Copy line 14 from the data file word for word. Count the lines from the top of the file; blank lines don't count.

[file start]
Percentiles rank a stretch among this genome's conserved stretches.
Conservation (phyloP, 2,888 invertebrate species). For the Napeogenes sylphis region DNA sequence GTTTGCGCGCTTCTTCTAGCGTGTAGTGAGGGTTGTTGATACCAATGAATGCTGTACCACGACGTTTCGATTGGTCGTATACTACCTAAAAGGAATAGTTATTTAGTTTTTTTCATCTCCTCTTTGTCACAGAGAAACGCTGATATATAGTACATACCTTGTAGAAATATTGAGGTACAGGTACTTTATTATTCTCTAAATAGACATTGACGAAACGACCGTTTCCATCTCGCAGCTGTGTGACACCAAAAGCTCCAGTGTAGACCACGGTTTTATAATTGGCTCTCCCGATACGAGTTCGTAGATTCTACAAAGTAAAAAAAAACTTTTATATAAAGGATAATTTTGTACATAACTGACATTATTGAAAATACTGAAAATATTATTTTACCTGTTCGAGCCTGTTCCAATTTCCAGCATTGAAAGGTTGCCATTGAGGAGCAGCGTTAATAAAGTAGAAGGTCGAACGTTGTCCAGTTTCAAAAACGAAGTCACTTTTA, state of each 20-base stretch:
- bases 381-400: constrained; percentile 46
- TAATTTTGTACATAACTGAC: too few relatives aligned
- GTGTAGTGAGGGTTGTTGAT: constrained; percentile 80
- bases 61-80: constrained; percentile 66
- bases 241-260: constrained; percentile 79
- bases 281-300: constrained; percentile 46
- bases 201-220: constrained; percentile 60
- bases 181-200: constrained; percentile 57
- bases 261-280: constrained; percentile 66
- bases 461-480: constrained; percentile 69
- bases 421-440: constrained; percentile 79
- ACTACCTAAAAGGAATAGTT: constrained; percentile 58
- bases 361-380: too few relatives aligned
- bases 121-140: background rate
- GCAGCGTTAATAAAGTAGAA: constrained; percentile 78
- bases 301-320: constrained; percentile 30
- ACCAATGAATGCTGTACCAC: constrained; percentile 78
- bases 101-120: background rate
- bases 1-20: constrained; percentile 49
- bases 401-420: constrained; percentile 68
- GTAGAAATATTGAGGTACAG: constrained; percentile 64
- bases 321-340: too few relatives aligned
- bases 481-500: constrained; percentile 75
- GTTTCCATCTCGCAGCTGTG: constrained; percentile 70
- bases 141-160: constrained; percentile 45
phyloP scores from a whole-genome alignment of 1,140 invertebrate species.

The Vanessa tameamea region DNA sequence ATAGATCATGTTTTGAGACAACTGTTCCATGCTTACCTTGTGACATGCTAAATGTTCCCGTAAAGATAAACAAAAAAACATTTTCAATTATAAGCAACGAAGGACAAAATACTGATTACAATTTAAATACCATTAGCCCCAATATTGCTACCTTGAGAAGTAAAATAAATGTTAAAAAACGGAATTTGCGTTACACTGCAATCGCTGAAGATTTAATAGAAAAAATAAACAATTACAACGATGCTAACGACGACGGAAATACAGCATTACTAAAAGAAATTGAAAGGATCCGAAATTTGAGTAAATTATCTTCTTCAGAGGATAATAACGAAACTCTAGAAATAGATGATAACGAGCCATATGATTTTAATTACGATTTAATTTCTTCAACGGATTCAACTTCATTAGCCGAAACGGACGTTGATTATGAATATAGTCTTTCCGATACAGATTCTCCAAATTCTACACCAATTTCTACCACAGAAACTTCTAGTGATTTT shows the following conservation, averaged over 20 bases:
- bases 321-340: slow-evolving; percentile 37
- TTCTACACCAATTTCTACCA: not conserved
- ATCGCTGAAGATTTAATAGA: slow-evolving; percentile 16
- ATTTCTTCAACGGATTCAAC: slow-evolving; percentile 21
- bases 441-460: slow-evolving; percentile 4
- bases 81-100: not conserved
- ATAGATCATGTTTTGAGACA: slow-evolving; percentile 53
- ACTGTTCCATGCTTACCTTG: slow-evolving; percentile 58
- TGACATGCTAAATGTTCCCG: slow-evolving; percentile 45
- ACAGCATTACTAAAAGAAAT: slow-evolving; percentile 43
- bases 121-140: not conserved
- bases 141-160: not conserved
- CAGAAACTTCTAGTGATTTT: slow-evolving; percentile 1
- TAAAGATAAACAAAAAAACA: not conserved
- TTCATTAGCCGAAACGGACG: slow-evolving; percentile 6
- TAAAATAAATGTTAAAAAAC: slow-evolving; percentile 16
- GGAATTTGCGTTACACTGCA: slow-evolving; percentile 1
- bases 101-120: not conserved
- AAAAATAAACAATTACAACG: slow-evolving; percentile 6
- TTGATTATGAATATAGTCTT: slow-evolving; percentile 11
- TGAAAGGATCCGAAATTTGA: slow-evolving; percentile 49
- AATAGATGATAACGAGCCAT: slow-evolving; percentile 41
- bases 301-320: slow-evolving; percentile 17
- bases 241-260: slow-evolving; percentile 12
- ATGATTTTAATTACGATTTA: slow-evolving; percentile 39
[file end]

- ACTACCTAAAAGGAATAGTT: constrained; percentile 58